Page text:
• Abraham Pramanik (age 7, Toronto, ON). Abraham’s entry – “My Rain Car” – helps deliver water to people in countries where there isn’t enough. It has a big tank and a hose, and includes a radar to tell him where water is needed.
  • Emily Vo (age 7, Burnaby, BC). Emily’s “Recycled Paper Car” is made from recycled paper to help keep trash from landfill and reduce pollution. Parking is never a problem, since the car folds up to be carried anywhere.

8 to 11 Category

  • Tara Ganipur (age 8, Waterloo, ON). Tara’s “Karamarine” runs on land, sea and air. Kara means “land” in Turkish, which Tara speaks. Her fish-shaped car would not pollute the earth.
  • Esha Kumar (age 11, Mississauga, ON). Esha’s “G Sharp – Symphony on Ice” entry is a magical and musical ride. It features a floating aquarium and sweet melodies, and entertains the world around it as it glides down the street.
  • Owen McClay (age 9, Calgary, AB). Owen’s entry – “The Sea Wiper” – is an underwater vehicle that cleans up plastic and uses it as fuel. It includes a hose in the front and a brush at the back to give the oceans a good scrub.

12 to 15 Category

  • Ethan Fang (age 14, Vancouver, BC). Ethan’s entry – “Prometheus” – is a turtle-shaped car that can take students to space. It has great versatility in any extreme environment.
  • Heidi Wang (age 14, Surrey, BC). Heidi’s “Toyocar” is a car that people can assemble to meet their own needs. It also can be shrunk to the size of a toy, using an app, which saves parking spaces.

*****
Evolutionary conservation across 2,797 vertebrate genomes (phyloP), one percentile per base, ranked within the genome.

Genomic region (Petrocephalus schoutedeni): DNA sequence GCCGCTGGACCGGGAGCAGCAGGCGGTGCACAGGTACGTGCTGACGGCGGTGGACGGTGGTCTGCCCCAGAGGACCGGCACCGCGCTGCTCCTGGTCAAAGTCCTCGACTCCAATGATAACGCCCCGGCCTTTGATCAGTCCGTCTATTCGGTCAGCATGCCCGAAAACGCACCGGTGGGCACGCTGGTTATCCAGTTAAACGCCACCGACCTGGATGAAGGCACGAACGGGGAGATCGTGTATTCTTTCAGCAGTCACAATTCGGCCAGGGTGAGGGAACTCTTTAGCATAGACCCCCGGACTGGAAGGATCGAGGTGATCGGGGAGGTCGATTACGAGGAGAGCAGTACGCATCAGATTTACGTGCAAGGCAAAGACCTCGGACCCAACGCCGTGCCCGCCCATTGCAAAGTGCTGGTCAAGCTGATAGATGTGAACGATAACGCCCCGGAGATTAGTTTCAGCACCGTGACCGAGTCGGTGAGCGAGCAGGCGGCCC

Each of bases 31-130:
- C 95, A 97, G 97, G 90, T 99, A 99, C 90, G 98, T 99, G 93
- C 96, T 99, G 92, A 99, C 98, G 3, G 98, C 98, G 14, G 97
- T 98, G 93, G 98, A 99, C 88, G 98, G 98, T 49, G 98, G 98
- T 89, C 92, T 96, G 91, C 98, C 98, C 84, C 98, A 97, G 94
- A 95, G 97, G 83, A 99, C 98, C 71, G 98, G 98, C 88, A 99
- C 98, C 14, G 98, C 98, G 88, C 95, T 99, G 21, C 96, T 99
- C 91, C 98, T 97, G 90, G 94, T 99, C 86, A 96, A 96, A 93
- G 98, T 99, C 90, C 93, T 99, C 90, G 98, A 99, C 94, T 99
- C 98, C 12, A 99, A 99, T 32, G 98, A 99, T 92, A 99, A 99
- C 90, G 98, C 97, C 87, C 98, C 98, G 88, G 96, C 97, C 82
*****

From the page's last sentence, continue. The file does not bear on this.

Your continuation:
• Vickie Wang (age 13, Vancouver, BC). Vickie’s entry – “Time Traveller” – is built on clockwork wheels and fuelled by the ten enchantments of the winding timeline tree. It allows people to rewind time, to learn from the past and experience historic milestones.

The finalists will each receive a $250 online retail gift card, plus the chance to win an all-expenses-paid trip to Japan for themselves and a legal guardian, to vie for a global award.

This year’s contest launched on November 23, 2018 and ran until February 18, 2019. More than 200 children took part in this year’s contest, creating submissions with a variety of traditional media – such as paint, markers and crayons.

For more about the Toyota Dream Car Art Contest, visit


About Toyota Canada Inc.

Toyota Canada Inc. (TCI) is the exclusive Canadian distributor of Toyota and Lexus vehicles. Toyota has sold over eight million vehicles in Canada through a national network of 287 Toyota and Lexus dealerships. Toyota is dedicated to bringing safety, quality, dependability and reliability to the vehicles Canadians drive and the service they receive. TCI’s head office is located in Toronto, with regional offices in Vancouver, Calgary, Montreal and Halifax, and parts distribution centres in Toronto and Vancouver. Toyota operates two manufacturing facilities in Canada. Having produced more than eight million vehicles, popular Canadian models built at these facilities include Toyota RAV4, Toyota RAV4 Hybrid, Lexus RX 350 and RX 450h hybrid. Recent investments at its facilities in Ontario will allow for increased production of the top-selling Toyota RAV4 and RAV4 Hybrid models.